Excessive Nostalgia

This weekend, I moved into my first post-grad apartment. I’m overwhelmingly happy with it, but it also makes me feel like I’m in college again.

I am definitely not in college again.

I did not, by any means, have a “normal” college experience. I spent my high school years taking AP classes and stacking my schedule with extracurriculars and work experience, refusing to become one of those kids that had graduated from my high school and stayed in the near vicinity. I didn’t even acknowledge options besides moving away to a big four-year school and then moving away from Michigan for good. That was the plan.

When I moved to East Lansing, I wasn’t ready. I hadn’t given myself any time or space to do what I really needed to do for the transition, and it was just too soon. I spent a month questioning myself, my feelings, my actions, and my options, finally giving myself a chance to do something “abnormal”–that is, come home and reevaluate. Once again, I worried that if I went home, I’d never leave and get stuck and never truly find my way.

I still look back on my time at NMC with fondness. I truly had the time of my life there. I was able to take it slow and to figure out where I needed to be. Moreover, I gave myself a chance to do what I wanted, rather than what I thought was the “right” choice. I got a spectacular two-year education for pennies on the dollar, taking out zero student loans and achieving dean’s list status for five consecutive semesters. I even chose to take classes over both summer semesters because I never wanted to stop learning.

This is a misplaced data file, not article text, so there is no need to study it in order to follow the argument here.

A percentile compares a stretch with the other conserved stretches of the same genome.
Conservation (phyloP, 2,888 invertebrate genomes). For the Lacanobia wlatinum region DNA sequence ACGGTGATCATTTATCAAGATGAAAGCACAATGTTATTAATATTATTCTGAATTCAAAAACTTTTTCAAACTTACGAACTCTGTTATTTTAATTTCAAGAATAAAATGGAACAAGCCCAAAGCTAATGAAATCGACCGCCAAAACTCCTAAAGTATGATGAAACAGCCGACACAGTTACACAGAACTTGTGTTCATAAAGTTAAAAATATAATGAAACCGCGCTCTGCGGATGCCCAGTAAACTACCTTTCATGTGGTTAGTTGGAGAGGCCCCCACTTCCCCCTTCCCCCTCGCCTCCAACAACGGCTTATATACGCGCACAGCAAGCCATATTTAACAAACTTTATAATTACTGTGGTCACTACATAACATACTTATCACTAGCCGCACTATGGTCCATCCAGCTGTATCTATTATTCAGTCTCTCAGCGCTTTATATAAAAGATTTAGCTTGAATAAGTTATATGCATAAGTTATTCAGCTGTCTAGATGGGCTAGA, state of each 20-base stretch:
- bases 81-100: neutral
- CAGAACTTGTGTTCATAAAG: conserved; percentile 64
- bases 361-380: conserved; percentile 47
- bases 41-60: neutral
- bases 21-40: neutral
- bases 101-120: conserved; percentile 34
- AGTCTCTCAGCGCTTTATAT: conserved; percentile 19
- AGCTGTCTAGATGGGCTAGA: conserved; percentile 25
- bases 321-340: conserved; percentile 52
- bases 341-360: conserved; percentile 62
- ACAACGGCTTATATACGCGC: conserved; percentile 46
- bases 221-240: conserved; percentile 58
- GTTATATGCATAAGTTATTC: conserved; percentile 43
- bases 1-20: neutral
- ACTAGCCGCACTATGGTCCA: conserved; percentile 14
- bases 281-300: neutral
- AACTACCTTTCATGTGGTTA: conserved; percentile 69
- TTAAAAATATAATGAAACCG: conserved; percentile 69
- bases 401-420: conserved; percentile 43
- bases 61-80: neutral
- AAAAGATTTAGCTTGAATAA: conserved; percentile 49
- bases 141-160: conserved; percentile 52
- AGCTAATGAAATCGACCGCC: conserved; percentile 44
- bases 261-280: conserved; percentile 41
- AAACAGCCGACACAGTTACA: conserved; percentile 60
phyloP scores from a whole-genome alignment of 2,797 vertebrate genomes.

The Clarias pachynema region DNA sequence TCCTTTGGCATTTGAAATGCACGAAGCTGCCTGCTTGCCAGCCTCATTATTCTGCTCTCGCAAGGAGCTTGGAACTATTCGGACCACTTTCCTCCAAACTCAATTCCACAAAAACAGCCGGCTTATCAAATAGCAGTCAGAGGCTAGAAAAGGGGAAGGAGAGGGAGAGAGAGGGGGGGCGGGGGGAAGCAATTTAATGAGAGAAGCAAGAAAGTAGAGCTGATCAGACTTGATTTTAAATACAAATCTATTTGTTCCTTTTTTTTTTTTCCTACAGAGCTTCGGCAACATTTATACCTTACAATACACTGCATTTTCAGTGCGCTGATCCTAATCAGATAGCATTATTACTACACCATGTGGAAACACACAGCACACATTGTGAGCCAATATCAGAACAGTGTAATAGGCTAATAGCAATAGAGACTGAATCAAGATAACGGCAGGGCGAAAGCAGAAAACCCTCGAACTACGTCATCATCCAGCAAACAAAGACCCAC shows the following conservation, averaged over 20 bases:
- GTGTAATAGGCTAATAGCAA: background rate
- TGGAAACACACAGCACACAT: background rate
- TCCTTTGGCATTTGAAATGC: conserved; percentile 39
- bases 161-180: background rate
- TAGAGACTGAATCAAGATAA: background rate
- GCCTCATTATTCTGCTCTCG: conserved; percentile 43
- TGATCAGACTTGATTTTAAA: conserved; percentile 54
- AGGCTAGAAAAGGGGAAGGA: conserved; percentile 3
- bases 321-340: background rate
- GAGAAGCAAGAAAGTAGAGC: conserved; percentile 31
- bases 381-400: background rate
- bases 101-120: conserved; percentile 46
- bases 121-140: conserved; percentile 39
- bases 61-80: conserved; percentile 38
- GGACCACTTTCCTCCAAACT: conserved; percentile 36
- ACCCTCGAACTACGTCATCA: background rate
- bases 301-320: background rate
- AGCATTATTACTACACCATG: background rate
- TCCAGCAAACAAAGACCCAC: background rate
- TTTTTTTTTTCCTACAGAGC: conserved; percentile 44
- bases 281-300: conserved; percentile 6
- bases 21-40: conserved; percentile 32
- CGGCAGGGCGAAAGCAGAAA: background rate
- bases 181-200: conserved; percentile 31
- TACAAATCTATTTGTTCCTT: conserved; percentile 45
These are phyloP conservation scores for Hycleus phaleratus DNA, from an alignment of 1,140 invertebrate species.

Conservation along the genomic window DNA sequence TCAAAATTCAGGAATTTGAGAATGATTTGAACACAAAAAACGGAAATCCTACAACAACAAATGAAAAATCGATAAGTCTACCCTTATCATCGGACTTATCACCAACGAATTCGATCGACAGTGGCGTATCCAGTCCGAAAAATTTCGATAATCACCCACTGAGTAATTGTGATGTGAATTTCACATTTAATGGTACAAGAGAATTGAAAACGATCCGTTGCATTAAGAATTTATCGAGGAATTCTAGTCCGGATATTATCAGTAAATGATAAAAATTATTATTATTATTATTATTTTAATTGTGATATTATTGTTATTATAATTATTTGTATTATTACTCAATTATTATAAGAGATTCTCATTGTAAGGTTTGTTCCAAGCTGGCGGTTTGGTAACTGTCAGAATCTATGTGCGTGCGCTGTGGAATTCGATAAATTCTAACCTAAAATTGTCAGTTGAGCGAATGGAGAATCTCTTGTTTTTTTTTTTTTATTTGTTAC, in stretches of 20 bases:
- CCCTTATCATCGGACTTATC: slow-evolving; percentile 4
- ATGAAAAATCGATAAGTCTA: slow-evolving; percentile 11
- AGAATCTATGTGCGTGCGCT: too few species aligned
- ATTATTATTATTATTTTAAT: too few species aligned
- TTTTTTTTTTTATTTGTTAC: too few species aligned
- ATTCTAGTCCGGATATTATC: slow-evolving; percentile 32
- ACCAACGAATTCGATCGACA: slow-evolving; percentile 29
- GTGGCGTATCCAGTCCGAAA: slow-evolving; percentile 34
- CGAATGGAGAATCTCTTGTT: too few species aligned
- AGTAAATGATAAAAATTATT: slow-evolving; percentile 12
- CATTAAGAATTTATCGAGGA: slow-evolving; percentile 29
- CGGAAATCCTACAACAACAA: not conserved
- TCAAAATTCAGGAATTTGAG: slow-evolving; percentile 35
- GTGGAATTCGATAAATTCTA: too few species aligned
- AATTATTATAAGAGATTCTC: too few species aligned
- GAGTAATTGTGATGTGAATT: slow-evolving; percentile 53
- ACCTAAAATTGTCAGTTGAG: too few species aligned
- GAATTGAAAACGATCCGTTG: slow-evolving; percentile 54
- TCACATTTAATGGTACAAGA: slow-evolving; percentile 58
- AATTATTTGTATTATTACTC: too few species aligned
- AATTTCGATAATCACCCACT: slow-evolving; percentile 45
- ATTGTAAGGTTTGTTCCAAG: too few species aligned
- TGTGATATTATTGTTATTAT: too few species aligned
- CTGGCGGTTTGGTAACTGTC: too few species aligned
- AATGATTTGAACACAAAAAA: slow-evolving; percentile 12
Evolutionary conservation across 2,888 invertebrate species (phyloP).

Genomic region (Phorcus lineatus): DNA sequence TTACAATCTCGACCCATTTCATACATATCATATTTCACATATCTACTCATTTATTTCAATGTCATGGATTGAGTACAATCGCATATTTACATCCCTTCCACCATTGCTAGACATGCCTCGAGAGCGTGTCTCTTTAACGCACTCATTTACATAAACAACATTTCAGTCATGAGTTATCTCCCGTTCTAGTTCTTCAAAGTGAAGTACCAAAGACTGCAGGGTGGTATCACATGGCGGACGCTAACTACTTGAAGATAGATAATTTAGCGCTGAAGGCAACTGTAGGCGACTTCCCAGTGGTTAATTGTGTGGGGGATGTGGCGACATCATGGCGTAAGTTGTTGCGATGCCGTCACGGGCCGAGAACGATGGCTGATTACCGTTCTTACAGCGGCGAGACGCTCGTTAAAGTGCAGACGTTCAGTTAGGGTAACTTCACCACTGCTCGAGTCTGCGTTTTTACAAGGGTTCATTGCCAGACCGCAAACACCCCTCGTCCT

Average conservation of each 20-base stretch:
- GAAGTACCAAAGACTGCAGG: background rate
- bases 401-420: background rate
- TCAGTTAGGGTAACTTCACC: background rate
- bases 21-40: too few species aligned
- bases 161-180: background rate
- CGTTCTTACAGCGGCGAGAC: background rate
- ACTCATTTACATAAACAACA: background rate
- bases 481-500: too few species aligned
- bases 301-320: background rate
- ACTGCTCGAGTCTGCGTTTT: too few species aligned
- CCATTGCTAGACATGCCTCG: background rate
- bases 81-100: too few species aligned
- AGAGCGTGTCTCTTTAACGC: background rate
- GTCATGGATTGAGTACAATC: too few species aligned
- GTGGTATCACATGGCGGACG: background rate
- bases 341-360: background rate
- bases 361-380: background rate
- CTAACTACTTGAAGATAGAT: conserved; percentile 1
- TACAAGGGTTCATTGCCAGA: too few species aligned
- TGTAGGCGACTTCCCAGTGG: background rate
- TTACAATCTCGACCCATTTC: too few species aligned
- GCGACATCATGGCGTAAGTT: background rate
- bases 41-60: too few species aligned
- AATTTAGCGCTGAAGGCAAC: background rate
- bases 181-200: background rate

Because of my success at NMC, I was able to transfer to the University of Michigan. While I worried about potentially breaking down again, I decided that this time was different and it finally felt right. Moving into a house in Ann Arbor was the best thing that I could have done at that point in my life, and becoming a Wolverine is something that I will forever be proud of. My junior year of college was fraught with ups and downs, as it should have been. But I had never been happier or felt more free. I was finally away from home and exactly where I needed to be.

I always knew I wanted to make studying abroad a reality, so I did in the summer of my junior year. Going to Dublin was another life-changing experience. The study part, while never neglected, was definitely only part of my life abroad. Traveling, meeting new people, and seeing new things allowed me to truly come into my own and gave me the peace of mind and strength I needed to tackle senior year. Without Dubz, I wouldn’t be who I am now.

I decided to apply for grad school during the fall of senior year. Back in Ann Arbor, I was living life to its fullest and didn’t want to see it end. I knew I wasn’t finished learning and wanted to do something worthwhile with post-grad life. I applied to five masters in social work programs and hoped for the best. While I waited for responses that winter, I was able to continue writing, editing, and exploring the possibilities that my degree could offer after graduation. When I received my acceptance to New York University, I was overwhelmed both with worry and excitement. Ignoring my doubt, I made the commitment to move to the City and pursue an MSW.